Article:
Glossary of Siege Warfare terms

Defensive fortifications
The massive castles which spring to mind whenever the subject of siege warfare is discussed are those from the end of the medieval period. There are several reasons for this: the earlier fortifications were either destroyed or replaced by stone structures, and a good stone wall is much more memorable than the remnant earth mound of a motte-and-bailey structure. Castles started out as fortified residences for a local lord in feudal Europe, and were taken to new levels after the Norman invasion of England. Castle building probably reached its zenith during the reign of Edward I and his conquest of Wales.

 
 

 
 

Bastide
A small fortified settlement on a strategic route or near a border in 13th century France.

 
 

Broch
An old pictish tower.

 
 

Caer
Fortified Welsh settlement.

 
 

Crannog
Defensive island in early medieval Ireland or Scotland.

 
 

Llys
Fortified residence for a Welsh lord.

 
 

Motte-and-bailey
Early type of castle with a tower on a raised mound surrounded by a wooden stockade.

 
 

Palisade
A strong wooden fence.

Pele towers
Fortified tower residences found along the England/Scotland border dating form the fourteenth and fifteenth centuries. Initiated during the reign of Edward I in response to continued raids by armies form Scotland (and England). Continued to be used throughout the era of the Border Reivers.

Shell keep
A stone replacement for the wooden walls of a bailey (of a motte-and-bailey structure) usually restricted by the size of the original mound.

 
 

Tower keep
A small castle formed from a single tower.

Castle features

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Review: Sheep

If you had asked me a month ago whether or not I’d play a game about herding sheep, I would probably have said no. After all, how much fun could that be, right? Well, as it turns out, herding sheep is actually a lot more fun than you’d expect.

In Sheep, you take control of a herder, whose task it is to guide a flock of sheep from the beginning of a level to the end. Of course, it’s not that simple, as each level is chocked full of nasty enemies and traps designed to kill sheep in the most imaginative ways possible.

The game features a total of seven worlds. Each world is built around a particular theme. You’ve got a farm, a medieval faire, a space station, a candy factory, a dinosaur playground, and even a nightclub. Each world is composed of four levels, and in order to successfully complete a level, you have to rescue a minimum number of sheep.

Each level oozes creativity, and at no time does the game feel repetitive. Not only do you have to guide the sheep past dangerous obstacles, but you’ve also got to solve puzzles. For the most part, this means herding sheep onto buttons in order to open gates, but there are some more creative puzzles in there.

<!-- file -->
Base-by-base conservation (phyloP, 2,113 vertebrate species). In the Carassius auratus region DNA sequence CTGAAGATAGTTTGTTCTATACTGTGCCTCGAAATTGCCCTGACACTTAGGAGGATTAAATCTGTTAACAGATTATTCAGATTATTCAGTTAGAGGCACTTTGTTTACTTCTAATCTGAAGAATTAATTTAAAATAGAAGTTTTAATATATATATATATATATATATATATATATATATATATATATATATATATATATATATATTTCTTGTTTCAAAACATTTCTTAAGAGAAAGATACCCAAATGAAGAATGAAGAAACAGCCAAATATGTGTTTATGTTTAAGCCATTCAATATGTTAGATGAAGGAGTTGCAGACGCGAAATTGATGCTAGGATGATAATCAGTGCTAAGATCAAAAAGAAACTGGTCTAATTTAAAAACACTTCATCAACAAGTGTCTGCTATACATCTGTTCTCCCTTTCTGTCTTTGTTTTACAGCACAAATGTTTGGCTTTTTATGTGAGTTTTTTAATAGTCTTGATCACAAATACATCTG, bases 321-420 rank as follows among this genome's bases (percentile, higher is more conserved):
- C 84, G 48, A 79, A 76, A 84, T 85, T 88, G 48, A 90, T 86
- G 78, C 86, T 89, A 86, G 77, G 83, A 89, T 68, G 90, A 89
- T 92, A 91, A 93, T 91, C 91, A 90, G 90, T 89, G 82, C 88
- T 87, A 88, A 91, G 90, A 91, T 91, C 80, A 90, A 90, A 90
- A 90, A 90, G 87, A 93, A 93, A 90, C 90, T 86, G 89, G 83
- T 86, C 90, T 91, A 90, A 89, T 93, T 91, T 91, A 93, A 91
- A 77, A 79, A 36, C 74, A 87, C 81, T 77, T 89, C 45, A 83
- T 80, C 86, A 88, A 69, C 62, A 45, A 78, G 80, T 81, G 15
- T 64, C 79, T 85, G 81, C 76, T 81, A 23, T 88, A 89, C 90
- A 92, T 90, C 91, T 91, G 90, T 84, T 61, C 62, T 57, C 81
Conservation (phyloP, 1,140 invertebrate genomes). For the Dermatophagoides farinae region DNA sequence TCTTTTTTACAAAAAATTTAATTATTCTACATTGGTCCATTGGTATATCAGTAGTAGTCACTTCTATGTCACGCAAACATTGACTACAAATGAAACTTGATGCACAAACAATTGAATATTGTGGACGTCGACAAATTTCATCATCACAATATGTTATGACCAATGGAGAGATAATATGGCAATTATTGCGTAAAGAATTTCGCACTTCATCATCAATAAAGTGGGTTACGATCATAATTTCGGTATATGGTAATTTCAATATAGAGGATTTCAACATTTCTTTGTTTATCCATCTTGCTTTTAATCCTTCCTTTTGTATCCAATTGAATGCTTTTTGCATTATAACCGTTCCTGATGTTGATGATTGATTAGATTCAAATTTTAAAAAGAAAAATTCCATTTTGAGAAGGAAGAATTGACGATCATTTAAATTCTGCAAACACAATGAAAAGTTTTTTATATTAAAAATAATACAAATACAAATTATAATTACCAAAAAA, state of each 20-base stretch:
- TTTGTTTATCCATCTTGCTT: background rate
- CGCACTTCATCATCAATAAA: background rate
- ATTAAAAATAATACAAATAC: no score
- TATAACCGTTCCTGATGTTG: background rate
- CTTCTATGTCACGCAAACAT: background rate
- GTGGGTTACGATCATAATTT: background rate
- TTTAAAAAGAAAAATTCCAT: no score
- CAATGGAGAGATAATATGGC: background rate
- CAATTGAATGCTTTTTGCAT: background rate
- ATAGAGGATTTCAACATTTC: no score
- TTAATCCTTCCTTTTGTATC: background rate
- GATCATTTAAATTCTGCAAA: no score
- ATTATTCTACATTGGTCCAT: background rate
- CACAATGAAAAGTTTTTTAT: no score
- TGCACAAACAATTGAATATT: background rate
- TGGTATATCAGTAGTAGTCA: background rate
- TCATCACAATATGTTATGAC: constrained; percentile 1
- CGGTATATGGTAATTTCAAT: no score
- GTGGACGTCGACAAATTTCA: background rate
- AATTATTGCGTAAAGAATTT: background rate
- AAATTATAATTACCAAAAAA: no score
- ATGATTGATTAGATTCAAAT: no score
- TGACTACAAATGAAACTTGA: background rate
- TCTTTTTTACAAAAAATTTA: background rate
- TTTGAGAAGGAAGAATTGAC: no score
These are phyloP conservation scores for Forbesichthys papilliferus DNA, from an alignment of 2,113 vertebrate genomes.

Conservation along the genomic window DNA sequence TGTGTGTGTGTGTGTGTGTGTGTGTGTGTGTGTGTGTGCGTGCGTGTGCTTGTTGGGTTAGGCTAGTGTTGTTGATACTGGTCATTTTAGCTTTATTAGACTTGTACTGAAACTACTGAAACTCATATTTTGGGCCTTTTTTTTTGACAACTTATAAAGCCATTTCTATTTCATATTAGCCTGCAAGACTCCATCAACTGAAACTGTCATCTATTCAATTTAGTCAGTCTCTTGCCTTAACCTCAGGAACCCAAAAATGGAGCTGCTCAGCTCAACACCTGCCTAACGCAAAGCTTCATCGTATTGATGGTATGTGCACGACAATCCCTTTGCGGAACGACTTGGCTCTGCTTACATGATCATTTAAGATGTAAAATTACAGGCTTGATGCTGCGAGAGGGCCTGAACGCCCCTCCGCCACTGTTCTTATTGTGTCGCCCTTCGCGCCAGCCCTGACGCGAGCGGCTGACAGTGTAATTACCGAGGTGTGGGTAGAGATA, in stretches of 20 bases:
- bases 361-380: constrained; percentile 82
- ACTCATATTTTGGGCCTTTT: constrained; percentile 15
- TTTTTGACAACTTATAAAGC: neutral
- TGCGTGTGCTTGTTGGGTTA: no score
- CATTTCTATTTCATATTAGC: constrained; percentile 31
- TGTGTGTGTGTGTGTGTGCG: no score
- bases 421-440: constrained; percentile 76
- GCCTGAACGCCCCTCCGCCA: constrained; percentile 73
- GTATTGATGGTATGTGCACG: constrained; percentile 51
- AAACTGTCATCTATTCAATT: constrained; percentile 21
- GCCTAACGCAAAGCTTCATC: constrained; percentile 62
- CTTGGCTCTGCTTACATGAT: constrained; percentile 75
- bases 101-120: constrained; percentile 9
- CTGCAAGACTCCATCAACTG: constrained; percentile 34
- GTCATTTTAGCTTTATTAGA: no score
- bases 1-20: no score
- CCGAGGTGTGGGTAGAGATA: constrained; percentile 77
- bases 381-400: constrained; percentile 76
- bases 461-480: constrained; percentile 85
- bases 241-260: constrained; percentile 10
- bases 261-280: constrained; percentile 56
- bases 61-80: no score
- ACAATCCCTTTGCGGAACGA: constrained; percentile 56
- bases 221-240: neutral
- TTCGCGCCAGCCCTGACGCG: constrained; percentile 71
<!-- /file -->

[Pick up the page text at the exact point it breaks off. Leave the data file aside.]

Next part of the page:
As you go through a level you’ll come across machines that will provide your sheep with disguises that help them live longer, and there are also a variety of power-ups that …

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Miniatures for siege warfare

Gaming siege warfare

Siege warfare was predominant in the middle ages. Forget about the battles with massed ranks of knights, men-at-arms and spearmen — for each of those there were hundreds of sieges. The next few articles will offer suggestions for gaming siege warfare – covering miniatures, defences, fortifications (model castles, etc.), reference books, a glossary of terms, and (hopefully) wargaming rules. For this first article we take a look at 25/28 mm scale miniatures.

Siege engines
There are a few manufacturers currently offering quality miniatures:

OldGloryMiniatures.com is one of two on-line representative for Old Glory (one of the stalwart manufacturers of wargaming miniatures). Check out their Dark and Middle Ages catalogue for Siege Equipment (OGSE).

The models on offer include a penthouse and ram, trebuchet (counter weighted beam and sling stone throwing engine, see illustration left), a 7″ tall siege tower, an onager ( stone throwing engine dating back to Roman times), a crow (crane used to hook ladders and men scaling the castle walls or to pull men hiding behind cover), as wells as palisades or mantlets, and incendiary wagons.

The illustration of miniature trebuchet is courtesy of Old Glory Miniatures.com, please note that this picture is copyright protected.

Essex also have a range of siege equipment. Miniatures are tailored to the end of the Roman Empire with different forms of catapult, or to the latter part of the medieval era when gunpowder first appeared (Edward I used gunpowder at Stirling in 1304, and guns were later used …

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